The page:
Sophomore Deborah Stamm continued her fight against the University’s decision to not allow her service dog, Sid, to accompany her to class or live in her dormitory. Stamm began her fight in early summer and it has continued through this semester, culminating in a legal suit.

Stamm won a temporary victory on Oct. 11, when U.S. District Court Judge David Larmier ruled in a preliminary hearing that she could keep Sid with her at UR until the case was resolved in court.

Stamm lives on the Computer Interest Floor, on the third floor of Anderson Tower. CIF Chairman and sophomore Robert Ramsay noted that no issues have arisen from the latest addition to their community.

“We really don’t see much of [Sid] unless she is taking him with her or out for a walk,” Ramsay said. “Everyone is either indifferent or very friendly and receptive.”

Ramsay followed up to say that, thus far, no one has complained of an allergic reaction.

While Stamm was also given permission to take Sid to classes, she has not taken that step, citing that Sid’s heavy breathing may prove to be distracting.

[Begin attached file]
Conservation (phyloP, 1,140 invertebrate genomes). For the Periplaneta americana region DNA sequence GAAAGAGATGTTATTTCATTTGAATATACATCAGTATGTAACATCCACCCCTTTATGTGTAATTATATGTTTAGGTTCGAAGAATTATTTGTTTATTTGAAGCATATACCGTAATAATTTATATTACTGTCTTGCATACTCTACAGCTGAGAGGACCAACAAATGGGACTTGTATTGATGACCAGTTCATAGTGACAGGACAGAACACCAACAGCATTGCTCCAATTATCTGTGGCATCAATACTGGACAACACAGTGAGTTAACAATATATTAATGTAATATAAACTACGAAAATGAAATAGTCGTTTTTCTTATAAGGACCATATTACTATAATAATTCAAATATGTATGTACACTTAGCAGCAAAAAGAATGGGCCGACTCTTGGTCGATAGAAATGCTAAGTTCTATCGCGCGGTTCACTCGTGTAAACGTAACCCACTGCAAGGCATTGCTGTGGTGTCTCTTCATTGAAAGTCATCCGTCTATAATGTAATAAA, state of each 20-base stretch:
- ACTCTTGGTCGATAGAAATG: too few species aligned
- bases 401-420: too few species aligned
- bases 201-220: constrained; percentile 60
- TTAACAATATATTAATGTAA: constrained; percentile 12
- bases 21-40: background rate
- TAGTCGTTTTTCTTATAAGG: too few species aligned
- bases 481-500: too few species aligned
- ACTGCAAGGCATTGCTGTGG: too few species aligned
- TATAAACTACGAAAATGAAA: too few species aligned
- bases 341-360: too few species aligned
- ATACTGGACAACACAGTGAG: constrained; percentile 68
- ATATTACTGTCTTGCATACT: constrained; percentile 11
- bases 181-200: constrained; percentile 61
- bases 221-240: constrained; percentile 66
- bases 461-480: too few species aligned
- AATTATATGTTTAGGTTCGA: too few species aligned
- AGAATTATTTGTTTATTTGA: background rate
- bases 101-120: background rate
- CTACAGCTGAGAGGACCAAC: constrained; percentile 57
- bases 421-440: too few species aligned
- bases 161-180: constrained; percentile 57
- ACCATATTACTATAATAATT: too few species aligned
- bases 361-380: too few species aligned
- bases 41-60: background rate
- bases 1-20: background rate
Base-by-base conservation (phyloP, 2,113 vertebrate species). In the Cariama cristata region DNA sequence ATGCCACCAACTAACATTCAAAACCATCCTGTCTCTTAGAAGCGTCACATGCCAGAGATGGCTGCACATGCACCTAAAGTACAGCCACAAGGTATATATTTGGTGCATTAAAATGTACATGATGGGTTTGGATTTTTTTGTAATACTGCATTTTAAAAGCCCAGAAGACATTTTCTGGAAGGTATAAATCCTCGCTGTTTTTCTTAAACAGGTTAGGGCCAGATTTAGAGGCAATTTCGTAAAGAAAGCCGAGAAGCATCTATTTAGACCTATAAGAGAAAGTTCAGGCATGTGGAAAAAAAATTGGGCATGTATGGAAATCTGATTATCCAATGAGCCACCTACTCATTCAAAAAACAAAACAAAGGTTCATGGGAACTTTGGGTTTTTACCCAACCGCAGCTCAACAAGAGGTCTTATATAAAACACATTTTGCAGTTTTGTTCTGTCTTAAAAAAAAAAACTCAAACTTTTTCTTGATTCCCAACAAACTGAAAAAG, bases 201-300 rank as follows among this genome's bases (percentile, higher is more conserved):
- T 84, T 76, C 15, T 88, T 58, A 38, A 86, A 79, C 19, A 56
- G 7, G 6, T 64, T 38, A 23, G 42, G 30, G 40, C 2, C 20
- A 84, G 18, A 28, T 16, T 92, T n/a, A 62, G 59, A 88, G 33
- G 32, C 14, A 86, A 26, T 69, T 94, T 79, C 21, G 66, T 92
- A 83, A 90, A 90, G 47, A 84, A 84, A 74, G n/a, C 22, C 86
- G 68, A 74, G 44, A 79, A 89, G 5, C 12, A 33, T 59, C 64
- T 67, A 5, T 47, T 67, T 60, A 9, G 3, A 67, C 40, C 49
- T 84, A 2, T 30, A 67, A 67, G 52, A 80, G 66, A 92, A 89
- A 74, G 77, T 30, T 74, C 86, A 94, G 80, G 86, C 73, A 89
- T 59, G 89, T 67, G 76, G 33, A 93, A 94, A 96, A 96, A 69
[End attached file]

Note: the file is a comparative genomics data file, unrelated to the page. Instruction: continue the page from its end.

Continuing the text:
“He has some slight breathing problems that almost sound like whining, so I haven’t actually taken him to classes yet,” she said. “But he’s gone to work with me and [to] the Pit and never been a problem.”

Stamm commented that Sid is usually well received by the UR community

“If I hear or see a reaction, it’s positive,” she said. “Occasionally people will seem to be avoiding him, but people seem to like Sid or are just interested and asking questions.”

While Stamm has not received any negative responses, Dean of the College Richard Feldman noted that he has heard concerns.

“A small number of complaints about Sid have been brought to my attention, and we are trying to respond to them,” Feldman said.

Stamm was diagnosed with a major depressive disorder last year and Type 1 diabetes last summer. This past spring, she opted to get a service dog to help her cope with her disability. She attributes her choice to return to UR this semester directly to her change in behavior after obtaining Sid.